"Diversity is an easy thing to measure which is part of why people report on it," explains Flagship's Berry. "It is an initial description. But it doesn't give you a point of actionability. Merely increasing diversity or decreasing diversity is probably not what is driving the response."
Stool samples have their own limitations, too, as they may only reflect part of the microbiome's composition. "If it turns out that melanoma is really being associated with some changes occurring in, say, the proximal [gastrointestinal tract], we might never find it just by looking at the changes that are occurring in the rectum," said Berry.
Even so, publication of Wargo's research was quickly followed by announcement of a partnership between microbiome biotech Seres Therapeutics Inc., MD Anderson and the Parker Institute. Together, the group aims to test an adjunctive microbiome therapy developed by Seres together with a PD-1 inhibitor in a randomized, placebo-controlled study.
"We expect to be in humans this year to ask the question: Can we increase the efficacy of checkpoint inhibitors in people with metastatic melanoma?" Seres CEO Roger Pomerantz said in an interview. (Flagship launched Seres in 2013 and led several venture funding rounds.)
In LaVallee's eyes, the upcoming study will be an important step for informing further clinical research.
"If folks have a bad microbiome and we administer a live bacterial product or FMT, can we then alter the microbiome, change the immune infiltrate in the tumor, and then can we see a therapeutic benefit?" said LaVallee.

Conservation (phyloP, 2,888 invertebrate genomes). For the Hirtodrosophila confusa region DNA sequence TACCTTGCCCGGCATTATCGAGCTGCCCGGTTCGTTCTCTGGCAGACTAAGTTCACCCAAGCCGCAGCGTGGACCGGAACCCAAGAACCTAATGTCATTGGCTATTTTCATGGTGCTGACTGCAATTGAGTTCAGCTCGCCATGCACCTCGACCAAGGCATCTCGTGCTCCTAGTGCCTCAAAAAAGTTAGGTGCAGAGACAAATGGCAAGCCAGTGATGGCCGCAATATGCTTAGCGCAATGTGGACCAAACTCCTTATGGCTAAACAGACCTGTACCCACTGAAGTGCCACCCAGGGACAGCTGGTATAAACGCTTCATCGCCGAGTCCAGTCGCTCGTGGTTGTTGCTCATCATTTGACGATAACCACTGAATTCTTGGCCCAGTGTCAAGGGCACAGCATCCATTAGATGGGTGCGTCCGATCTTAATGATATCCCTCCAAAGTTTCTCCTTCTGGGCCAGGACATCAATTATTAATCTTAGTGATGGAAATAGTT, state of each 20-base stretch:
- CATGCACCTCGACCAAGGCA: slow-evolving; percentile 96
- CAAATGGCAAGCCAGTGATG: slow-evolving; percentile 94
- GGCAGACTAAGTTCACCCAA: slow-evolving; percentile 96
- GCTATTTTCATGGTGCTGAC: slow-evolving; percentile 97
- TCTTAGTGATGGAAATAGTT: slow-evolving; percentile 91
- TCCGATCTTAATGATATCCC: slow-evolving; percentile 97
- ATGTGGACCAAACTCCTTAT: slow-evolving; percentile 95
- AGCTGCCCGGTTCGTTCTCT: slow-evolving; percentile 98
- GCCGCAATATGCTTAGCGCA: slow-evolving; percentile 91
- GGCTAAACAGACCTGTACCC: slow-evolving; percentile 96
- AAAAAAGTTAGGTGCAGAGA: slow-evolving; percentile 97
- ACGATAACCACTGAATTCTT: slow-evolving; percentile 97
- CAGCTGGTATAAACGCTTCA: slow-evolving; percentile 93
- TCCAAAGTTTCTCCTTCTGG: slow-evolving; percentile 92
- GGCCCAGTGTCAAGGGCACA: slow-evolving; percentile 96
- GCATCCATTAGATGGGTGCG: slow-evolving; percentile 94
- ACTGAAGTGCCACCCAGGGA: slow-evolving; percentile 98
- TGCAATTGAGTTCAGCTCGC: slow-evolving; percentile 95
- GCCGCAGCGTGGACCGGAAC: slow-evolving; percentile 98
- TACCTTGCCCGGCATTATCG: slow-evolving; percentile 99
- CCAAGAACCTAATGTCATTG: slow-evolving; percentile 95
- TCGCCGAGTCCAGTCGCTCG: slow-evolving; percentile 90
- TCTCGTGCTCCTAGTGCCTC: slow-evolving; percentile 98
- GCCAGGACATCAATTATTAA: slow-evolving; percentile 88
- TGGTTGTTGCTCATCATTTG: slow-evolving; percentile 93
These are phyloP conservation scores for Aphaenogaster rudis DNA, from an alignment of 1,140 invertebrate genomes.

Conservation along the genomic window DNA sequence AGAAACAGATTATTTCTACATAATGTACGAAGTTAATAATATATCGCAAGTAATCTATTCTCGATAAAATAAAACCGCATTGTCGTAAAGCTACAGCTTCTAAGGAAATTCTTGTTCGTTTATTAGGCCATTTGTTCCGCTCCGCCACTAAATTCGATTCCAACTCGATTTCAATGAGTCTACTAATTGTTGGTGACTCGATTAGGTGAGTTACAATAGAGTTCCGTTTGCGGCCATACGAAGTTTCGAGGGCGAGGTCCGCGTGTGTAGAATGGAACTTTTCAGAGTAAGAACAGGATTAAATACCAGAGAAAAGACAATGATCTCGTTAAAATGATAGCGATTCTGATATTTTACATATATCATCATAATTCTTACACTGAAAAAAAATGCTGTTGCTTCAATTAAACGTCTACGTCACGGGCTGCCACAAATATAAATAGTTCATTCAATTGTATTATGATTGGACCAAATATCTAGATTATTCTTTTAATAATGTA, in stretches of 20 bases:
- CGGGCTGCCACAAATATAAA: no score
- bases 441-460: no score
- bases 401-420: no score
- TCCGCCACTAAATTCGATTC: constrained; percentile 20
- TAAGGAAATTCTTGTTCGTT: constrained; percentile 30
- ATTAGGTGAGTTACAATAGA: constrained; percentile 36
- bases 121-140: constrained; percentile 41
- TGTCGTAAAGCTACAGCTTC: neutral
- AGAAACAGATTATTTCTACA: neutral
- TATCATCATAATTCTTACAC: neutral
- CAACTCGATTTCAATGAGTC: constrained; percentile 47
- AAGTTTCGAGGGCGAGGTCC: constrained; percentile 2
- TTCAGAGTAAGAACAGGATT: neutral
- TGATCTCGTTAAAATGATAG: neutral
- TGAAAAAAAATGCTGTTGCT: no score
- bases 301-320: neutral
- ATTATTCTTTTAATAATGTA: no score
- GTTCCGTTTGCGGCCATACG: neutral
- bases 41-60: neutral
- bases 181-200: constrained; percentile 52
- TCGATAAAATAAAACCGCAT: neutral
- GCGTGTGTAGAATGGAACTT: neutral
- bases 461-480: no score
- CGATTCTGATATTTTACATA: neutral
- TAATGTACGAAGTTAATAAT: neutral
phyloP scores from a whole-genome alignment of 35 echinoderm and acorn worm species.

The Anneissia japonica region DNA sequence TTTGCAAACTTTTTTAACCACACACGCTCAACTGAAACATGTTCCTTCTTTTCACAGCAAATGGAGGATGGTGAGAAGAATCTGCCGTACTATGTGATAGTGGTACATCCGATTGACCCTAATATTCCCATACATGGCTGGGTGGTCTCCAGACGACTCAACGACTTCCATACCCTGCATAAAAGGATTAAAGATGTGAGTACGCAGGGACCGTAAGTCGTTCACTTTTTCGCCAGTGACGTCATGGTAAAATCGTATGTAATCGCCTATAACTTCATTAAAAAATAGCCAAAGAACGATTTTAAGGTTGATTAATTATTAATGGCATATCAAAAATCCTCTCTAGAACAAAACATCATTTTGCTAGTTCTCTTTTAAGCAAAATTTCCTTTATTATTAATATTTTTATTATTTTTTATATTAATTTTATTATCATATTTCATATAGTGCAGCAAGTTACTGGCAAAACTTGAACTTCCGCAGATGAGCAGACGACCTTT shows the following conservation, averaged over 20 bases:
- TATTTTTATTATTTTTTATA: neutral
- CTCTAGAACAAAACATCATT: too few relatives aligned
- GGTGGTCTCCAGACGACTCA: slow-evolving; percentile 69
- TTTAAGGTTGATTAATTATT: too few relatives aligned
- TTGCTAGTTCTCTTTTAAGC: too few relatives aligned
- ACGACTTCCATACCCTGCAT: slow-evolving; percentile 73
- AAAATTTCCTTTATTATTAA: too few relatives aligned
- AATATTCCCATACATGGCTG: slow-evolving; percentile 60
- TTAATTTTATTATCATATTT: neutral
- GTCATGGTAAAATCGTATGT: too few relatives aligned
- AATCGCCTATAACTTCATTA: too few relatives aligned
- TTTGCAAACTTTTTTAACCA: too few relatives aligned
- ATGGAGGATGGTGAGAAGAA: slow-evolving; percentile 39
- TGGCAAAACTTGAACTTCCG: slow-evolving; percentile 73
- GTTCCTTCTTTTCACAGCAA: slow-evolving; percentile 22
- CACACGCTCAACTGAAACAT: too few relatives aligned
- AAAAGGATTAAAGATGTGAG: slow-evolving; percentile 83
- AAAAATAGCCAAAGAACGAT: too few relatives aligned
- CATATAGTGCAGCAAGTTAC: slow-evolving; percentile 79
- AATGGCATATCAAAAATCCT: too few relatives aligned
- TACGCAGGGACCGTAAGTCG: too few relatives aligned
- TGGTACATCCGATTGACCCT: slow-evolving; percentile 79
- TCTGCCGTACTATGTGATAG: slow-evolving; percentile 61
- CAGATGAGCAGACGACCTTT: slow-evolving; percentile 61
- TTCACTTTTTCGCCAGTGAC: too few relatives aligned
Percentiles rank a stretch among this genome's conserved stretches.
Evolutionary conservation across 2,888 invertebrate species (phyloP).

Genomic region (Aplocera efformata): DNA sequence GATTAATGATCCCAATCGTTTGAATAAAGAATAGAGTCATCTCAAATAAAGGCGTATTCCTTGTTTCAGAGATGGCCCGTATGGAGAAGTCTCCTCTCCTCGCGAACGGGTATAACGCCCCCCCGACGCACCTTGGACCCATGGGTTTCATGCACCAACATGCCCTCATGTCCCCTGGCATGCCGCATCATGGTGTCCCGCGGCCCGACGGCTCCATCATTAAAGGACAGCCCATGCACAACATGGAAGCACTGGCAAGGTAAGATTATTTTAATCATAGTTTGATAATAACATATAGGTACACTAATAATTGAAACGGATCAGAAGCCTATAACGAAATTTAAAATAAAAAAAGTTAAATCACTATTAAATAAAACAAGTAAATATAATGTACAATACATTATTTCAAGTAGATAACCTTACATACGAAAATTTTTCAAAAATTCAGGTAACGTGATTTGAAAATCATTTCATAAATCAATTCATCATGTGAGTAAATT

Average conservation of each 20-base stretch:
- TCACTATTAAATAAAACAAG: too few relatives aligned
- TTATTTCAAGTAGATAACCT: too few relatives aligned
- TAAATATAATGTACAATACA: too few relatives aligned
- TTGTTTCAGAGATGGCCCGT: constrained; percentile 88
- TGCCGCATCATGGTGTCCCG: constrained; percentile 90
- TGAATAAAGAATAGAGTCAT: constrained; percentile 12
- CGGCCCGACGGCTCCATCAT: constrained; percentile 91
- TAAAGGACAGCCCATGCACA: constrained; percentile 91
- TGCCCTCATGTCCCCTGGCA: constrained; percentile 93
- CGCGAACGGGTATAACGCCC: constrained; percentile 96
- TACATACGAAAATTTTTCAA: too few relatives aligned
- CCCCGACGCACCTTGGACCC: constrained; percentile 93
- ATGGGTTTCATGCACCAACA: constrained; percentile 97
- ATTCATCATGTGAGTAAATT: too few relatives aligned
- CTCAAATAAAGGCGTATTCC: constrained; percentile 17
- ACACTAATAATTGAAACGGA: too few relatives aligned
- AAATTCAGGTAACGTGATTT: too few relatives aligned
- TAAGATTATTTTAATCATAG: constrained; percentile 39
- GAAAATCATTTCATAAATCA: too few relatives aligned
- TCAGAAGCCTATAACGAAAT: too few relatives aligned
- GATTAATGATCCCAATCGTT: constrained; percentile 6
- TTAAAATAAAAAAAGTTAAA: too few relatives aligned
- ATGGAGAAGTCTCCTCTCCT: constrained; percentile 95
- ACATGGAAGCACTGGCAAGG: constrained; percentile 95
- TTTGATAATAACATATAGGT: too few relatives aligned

"For a first-in-man study, answering questions one and two to show that approach is doable is the most critical."
Under the collaboration, Seres has an exclusive option to license from MD Anderson intellectual property as it relates to the use of bacteria in combination with checkpoint inhibitors.
Pomerantz says that IP position, along with the profile of MD Anderson and the Parker Institute, has attracted interest from big pharma players.
"I would point out that, because of all of this — because we have these groups, because we are able to put drugs into patients, because we do have all of the IP locked up — we are getting great interest from large pharma companies," Pomerantz said.
Pomerantz didn't tip his hand to whether that interest centered on licensing deals or broader collaborations. Yet such interest would fit with the intense interest from immuno-oncology players in finding a way to raise patient response rates.
Seres isn't alone in planning cancer-related studies of the microbiome. Other companies, such as Evelo Biosciences Inc., plan to kick off trials testing microbiome candidates in cancer this year. And big pharma has shown interest, too. Bristol, for example, has inked a cancer-focused research deal with Enterome SA to explore microbiome-derived biomarkers.
Still searching for answers
In the 1980s, Marshall and Warren faced incredulity at the suggestion microorganisms could survive the churning acids in the stomach. Their work not only supported the presence of bacteria in the gut, but pointed to a new carcinogen.
"I think people have realized that this is serious science and making serious drugs."
General partner, Flagship Pioneering
Work into the broader microbiome faced similar dismissiveness at first. "When we started … the number of poop jokes I got in investor meetings was quite high," said Berry. " Now, you don't get those jokes anymore and I think people have realized that this is serious science and making serious drugs."
That said, research into the role played by the microbiome in immuno-oncology is still emerging and will take time to confirm and build upon. Many questions — such as whether gut bacteria diversity can raise response rates to immunotherapy — have only incomplete or unclear answers.
Wargo and Gajewski's work will need to be followed up with prospective clinical trials to fish out whether altering the microbiome can indeed boost responses as initial research suggests. And the field still needs better tools to assess the relative health of the microbiome and better distinguish between a 'good' and 'bad' microbiome.
"When you really get down to say, 'Could you have a diagnostic today that has the right robustness and precision as well as cut point as to classify?' That still needs to emerge," said LaVallee.